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UPA can crumble any moment: Rajnath
Subhashis Mitra in Raigarh, Chhattisgarh | April 09, 2006 18:45 IST
Bharatiya Janata Party president Rajnath Singh on Sunday said the current assembly polls in five states were not a referendum on Manmohan Singh government's policies and that their outcome may not prompt the Congress-led coalition to go in for a mid-term gamble.
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In an interview to PTI on board his special bulletproof vehicle, Singh felt the revival of the third front would only add to woes of the United Progressive Alliance government. He said mid-term polls could take place any time because of inner-contradictions within the UPA government, which would collapse the moment the allies fall apart and outside supporters withdraw their vital prop.
He said the allies of the UPA are unhappy and the Left parties, outside supporters of the government, are giving the Congress-led coalition sleepless nights by opposing its various decisions and policies hammer and tongs.
On whether the BJP would extend support to the Third Front or take its support to dislodge the UPA at the Centre, he said it would all depend on the situation as and when it evolves.
He said the realignment of political forces could take place in the near future but declined to go into details.
"The UPA is on life support system. The moment the oxygen pipe is removed, it will collapse," he said.
On the perception that the RSS was remote-controlling the BJP, Singh dismissed the suggestion as unfounded and asserted there was no interference from the Sangh. About frequent consultations with Sangh Parivar leaders, the BJP chief said he was associated with the Sangh since childhood. "It is like my family," he said.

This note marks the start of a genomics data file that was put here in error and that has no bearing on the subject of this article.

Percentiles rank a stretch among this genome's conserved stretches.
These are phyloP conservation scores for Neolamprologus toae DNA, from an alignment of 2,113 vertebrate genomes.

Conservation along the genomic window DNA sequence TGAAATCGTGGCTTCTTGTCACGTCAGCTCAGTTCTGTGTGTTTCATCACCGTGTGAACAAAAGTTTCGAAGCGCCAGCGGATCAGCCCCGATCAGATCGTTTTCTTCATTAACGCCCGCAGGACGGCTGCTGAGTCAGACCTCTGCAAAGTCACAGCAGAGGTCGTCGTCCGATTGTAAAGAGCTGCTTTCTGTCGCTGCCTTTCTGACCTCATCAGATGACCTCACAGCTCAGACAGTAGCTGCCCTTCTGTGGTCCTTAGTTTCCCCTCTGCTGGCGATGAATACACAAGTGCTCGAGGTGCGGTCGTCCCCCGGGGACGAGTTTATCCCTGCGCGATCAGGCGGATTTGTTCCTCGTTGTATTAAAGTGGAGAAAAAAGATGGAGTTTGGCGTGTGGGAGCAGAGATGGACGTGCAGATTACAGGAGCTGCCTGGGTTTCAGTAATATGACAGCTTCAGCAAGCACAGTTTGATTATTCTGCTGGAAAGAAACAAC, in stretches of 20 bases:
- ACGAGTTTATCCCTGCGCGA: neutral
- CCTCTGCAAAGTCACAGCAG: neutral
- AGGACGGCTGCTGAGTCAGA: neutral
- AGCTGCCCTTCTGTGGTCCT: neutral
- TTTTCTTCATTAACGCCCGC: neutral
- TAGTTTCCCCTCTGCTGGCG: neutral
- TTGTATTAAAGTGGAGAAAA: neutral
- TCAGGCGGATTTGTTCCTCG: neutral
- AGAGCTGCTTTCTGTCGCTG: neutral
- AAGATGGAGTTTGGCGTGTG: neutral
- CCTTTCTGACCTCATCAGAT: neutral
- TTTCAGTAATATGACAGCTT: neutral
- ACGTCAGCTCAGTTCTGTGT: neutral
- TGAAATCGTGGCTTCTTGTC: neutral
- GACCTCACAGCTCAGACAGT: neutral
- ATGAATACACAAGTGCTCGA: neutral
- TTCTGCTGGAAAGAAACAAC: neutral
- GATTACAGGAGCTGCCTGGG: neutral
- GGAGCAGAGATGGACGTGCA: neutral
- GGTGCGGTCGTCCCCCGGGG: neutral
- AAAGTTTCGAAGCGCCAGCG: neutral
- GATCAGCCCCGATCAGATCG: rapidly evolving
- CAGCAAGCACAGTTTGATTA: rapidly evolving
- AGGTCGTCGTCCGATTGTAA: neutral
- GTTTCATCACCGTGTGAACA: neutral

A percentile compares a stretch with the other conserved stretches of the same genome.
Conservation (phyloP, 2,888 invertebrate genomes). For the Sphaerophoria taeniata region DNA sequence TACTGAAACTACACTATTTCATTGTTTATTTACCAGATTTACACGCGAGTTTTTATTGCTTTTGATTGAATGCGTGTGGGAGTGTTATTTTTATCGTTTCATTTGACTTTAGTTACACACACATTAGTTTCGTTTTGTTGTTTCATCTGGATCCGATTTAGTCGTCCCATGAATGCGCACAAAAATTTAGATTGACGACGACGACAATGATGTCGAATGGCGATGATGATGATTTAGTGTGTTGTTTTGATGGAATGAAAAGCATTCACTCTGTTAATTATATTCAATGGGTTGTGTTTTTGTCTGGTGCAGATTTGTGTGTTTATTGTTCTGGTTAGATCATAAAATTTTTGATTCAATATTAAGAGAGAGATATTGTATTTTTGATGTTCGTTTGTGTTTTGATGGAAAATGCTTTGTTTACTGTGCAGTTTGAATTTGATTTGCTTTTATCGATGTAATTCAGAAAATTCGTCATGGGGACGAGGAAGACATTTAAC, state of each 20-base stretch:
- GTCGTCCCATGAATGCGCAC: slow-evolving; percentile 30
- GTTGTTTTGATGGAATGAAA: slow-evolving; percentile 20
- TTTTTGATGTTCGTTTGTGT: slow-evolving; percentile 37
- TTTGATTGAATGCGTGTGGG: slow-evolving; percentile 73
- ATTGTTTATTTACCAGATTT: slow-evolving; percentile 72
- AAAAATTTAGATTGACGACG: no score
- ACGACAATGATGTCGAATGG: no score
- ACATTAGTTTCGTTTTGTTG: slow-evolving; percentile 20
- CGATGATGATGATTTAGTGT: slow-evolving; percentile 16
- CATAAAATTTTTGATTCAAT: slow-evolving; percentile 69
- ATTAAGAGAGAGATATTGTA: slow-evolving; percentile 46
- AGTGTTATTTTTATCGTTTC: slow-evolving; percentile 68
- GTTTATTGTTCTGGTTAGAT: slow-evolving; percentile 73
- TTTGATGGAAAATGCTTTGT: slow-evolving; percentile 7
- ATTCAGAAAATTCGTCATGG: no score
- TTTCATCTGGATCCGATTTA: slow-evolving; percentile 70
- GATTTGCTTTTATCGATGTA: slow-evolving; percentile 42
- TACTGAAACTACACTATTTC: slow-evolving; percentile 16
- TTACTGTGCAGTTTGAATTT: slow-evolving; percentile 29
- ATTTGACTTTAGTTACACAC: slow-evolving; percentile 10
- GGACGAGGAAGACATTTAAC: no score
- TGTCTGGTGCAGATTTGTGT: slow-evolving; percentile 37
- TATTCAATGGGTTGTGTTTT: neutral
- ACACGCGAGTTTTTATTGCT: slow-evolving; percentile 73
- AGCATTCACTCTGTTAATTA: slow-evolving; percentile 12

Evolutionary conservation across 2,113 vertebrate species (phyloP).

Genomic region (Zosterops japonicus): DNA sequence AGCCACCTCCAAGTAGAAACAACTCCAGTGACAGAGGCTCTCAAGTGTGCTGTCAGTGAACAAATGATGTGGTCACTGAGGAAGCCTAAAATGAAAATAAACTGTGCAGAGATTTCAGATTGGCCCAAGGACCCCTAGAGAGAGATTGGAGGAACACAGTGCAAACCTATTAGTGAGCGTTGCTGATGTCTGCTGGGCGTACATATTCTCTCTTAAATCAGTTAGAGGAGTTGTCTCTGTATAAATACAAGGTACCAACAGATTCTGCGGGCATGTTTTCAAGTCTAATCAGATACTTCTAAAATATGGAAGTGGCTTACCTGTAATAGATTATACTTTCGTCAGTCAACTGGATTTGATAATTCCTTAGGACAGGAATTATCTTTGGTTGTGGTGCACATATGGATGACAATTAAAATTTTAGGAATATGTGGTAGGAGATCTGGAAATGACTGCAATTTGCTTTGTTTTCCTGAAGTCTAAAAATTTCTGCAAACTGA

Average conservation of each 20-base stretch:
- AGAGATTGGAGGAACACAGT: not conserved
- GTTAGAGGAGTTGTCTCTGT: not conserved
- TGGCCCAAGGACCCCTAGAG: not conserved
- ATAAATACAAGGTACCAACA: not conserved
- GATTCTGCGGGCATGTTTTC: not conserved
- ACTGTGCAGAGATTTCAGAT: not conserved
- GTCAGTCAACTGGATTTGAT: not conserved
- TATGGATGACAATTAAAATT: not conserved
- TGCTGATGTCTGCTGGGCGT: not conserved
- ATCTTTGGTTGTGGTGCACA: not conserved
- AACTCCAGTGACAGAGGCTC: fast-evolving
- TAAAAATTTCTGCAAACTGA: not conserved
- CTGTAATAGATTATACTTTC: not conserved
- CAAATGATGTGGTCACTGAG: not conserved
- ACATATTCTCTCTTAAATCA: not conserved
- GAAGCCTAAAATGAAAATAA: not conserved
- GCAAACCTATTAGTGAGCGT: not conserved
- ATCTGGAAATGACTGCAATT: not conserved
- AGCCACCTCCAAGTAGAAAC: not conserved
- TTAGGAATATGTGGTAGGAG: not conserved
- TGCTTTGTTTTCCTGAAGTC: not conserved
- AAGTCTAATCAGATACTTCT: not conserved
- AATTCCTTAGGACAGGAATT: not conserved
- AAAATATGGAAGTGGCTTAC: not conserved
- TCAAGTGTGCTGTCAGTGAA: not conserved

On Sanjay Joshi's reinstatement, he said Joshi had stepped down on moral grounds immediately after the sleaze CD controversy. "Now that he has come out clean, he has been reinstated."
On the possibility of Uma Bharati's return to the BJP, Singh refused to be drawn into any discussion on this. Asked if her departure from the BJP amounted to loss for the party in Madhya Pradesh, the BJP leader simply said, "I do not think so."
On Congress president Sonia Gandhi's resignation from the Lok Sabha and chairperson of the National Advisory Council, the BJP president said it was not a sacrifice but a 'fraud' played on the people of the country.
Sonia knew that she had to go on the ground of office of profit and, therefore, quit to escape embarrassment, he said, adding that truth could not remain under wraps for a long time. He said Sonia would not have resigned if the Left had not opposed the proposed Ordinance aimed at exempting certain offices of profit from disqualification.
Ridiculing the decision to reconvene Parliament, Singh said the government owed an explanation why both the Houses were adjourned sine die in the first place when it had to be reconvened.
There are several important issues, which the BJP-led opposition would raise in Parliament, Singh said, halting at roadsides to acknowledge greetings of the people who turned up braving scorching heat to welcome him. These included Volcker, clean chit to Election Commissioner Navin Chawla, the Scorpene submarine deal and inflation, he said.
Singh dubbed as a 'political stunt,' the government's move to introduce reservation for Other Backward Classes in institutes of higher learning.
On whether the two parallel yatras reflected a struggle between two power centres in the BJP, he said there was nothing to be surprised about it. "There have been four yatras at a time in the past," he pointed out.
Singh has addressed over three-dozen meetings all through his gruelling journey in the past few days.